On a positive note, some creative ways of resistance to avoid cancellation of cultural events or to propose new uses of public space in pandemic times have flourished in these five cities, although the most critical similarity between the cities is the enormous change that covid-19 has brought to events held in public space. For example, in a city like Dublin, not particularly related with large international mega-events (except Saint Patrick’s festival and Rugby 6 Nations Championship) but with small and medium scale events and community events, the pandemic has brought disruptions since March 2020. These disruptions have been leveled up since January 2021, with strict regulations and very few things happening in public space. Of course, these changes have had an enormous impact on city life. Still, some creative ways of delivering hybrid cultural content, on-site and online, have been emerging. For example, several pieces of art were moved away from the city center to smaller locations in different neighborhoods and some festivals reacted with the creation of virtual spaces and adapted content. The decentralization of cultural activities and the flourishing of cultural proposals in a hybrid format are two of the responses that can be found in each city, which responds locally and differently to a common threat.

Closing round table: Festivals as spaces for social interaction. What does the future hold for festivals and events as spaces of inclusion and socio-cultural interaction in post-pandemic times?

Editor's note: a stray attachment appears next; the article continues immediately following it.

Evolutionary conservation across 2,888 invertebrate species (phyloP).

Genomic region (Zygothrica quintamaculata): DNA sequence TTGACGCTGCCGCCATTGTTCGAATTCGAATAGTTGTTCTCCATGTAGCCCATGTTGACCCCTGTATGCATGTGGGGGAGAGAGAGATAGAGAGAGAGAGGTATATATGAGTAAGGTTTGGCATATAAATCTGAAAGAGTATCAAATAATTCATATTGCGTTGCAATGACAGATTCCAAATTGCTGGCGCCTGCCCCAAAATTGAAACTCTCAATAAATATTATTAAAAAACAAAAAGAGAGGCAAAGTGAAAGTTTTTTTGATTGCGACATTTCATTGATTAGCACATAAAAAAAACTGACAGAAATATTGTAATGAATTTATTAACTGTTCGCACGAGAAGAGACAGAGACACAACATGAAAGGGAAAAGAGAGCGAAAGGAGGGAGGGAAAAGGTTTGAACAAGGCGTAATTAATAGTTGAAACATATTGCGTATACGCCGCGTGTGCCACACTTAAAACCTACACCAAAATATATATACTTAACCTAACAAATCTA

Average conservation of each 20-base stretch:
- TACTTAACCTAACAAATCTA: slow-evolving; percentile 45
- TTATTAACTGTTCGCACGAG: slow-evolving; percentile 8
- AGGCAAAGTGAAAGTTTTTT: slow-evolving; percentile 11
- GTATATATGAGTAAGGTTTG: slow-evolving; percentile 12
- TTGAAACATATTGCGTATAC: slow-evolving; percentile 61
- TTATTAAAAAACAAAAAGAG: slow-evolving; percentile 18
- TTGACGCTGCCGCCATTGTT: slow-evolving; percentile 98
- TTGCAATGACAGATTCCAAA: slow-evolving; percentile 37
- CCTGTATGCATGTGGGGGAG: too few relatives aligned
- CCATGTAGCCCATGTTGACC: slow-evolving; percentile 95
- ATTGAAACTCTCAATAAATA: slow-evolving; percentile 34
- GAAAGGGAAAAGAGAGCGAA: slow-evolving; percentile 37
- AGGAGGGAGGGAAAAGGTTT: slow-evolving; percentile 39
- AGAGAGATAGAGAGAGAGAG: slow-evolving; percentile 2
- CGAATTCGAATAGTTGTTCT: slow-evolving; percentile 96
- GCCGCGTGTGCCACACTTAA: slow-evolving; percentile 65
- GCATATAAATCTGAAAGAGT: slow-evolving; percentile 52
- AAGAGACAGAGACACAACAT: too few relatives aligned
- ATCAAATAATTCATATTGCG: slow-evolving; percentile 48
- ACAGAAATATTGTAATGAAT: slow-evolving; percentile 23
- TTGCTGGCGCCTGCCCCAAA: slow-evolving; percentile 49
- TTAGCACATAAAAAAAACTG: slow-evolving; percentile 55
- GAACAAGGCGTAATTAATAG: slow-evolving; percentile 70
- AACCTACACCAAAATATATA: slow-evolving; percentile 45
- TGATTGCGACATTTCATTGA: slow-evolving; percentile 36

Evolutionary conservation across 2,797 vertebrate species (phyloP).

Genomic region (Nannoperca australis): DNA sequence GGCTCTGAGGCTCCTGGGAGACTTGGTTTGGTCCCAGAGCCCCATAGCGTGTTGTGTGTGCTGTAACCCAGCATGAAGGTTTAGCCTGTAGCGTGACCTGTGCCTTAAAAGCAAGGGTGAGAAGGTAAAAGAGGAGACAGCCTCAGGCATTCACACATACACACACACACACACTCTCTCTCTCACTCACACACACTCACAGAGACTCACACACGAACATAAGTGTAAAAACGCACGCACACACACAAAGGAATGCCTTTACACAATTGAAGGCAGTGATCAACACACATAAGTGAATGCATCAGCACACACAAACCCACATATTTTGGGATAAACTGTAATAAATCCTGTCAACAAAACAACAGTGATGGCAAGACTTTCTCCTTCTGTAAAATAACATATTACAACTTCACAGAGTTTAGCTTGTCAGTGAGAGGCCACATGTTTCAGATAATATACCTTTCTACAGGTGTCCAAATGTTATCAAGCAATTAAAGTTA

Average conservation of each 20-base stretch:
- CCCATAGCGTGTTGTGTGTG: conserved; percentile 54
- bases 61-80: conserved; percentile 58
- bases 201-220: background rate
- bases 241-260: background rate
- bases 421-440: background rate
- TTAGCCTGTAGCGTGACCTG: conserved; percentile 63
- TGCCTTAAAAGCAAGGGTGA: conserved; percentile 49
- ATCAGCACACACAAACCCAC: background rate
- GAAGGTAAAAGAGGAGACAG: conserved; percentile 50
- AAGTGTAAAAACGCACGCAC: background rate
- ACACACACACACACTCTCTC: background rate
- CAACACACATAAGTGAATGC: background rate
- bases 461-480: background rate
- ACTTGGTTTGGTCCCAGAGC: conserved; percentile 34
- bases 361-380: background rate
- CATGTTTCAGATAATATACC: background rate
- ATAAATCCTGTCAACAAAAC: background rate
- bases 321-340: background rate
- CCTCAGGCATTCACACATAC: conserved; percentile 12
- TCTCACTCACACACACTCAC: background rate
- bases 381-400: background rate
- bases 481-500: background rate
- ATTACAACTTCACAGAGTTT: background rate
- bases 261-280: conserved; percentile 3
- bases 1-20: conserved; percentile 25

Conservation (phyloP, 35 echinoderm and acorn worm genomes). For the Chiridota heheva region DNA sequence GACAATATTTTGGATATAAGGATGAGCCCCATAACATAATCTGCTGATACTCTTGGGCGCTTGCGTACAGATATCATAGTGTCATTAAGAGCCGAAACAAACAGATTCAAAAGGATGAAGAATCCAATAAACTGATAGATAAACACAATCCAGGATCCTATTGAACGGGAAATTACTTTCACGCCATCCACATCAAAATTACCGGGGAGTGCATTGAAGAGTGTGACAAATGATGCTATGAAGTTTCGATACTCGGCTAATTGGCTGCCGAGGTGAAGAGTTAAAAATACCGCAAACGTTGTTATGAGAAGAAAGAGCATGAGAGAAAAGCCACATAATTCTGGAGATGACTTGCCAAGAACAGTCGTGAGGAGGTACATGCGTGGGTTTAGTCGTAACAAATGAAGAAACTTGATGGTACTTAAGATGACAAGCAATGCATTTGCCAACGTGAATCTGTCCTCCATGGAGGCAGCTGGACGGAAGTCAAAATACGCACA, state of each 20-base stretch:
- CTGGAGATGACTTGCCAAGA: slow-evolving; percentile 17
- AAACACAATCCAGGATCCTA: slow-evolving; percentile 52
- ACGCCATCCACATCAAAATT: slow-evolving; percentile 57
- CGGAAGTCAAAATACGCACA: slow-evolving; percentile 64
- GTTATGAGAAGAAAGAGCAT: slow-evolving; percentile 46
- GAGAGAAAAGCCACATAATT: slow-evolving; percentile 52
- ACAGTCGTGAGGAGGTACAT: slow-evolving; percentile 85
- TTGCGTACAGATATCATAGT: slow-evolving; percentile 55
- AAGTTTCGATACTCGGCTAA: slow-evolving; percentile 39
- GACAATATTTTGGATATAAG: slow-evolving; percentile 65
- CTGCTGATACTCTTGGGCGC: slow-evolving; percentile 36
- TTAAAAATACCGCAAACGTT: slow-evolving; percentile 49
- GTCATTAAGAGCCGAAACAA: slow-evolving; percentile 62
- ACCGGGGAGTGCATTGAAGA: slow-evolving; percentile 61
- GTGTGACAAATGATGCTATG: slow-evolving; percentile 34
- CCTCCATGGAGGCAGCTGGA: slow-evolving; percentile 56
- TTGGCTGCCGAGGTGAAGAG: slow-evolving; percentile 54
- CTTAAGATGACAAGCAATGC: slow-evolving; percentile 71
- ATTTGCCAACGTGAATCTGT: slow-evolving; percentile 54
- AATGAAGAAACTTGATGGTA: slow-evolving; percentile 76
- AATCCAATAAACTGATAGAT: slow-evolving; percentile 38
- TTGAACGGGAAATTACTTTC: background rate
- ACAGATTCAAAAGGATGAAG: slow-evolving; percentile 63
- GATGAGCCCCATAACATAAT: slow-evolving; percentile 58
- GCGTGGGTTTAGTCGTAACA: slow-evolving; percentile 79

You can watch this session in the video at the end of the post, from hour and minute 04:50:00 to 06:21:00.

The third discussion table also functioned as a debate between four professionals from the event sector in different cities: Susan Kirby, executive director of Dublin St. Patrick’s Festival; Fran Hegyi, executive director of Edinburgh International Festival; Begoña Ruiz, translator, interpreter and mediator in Barcelona; Tasso Stafilidis, former director of Cultural Festival of Göteborg. Whereas the previous table focused upon the academic framing of issues related to the inclusion/exclusion in the use of public space promoted by events and the impact of covid-19, in this table a more professional-led discussion took place, drawing attention to concrete examples from the professional perspective of the organisers.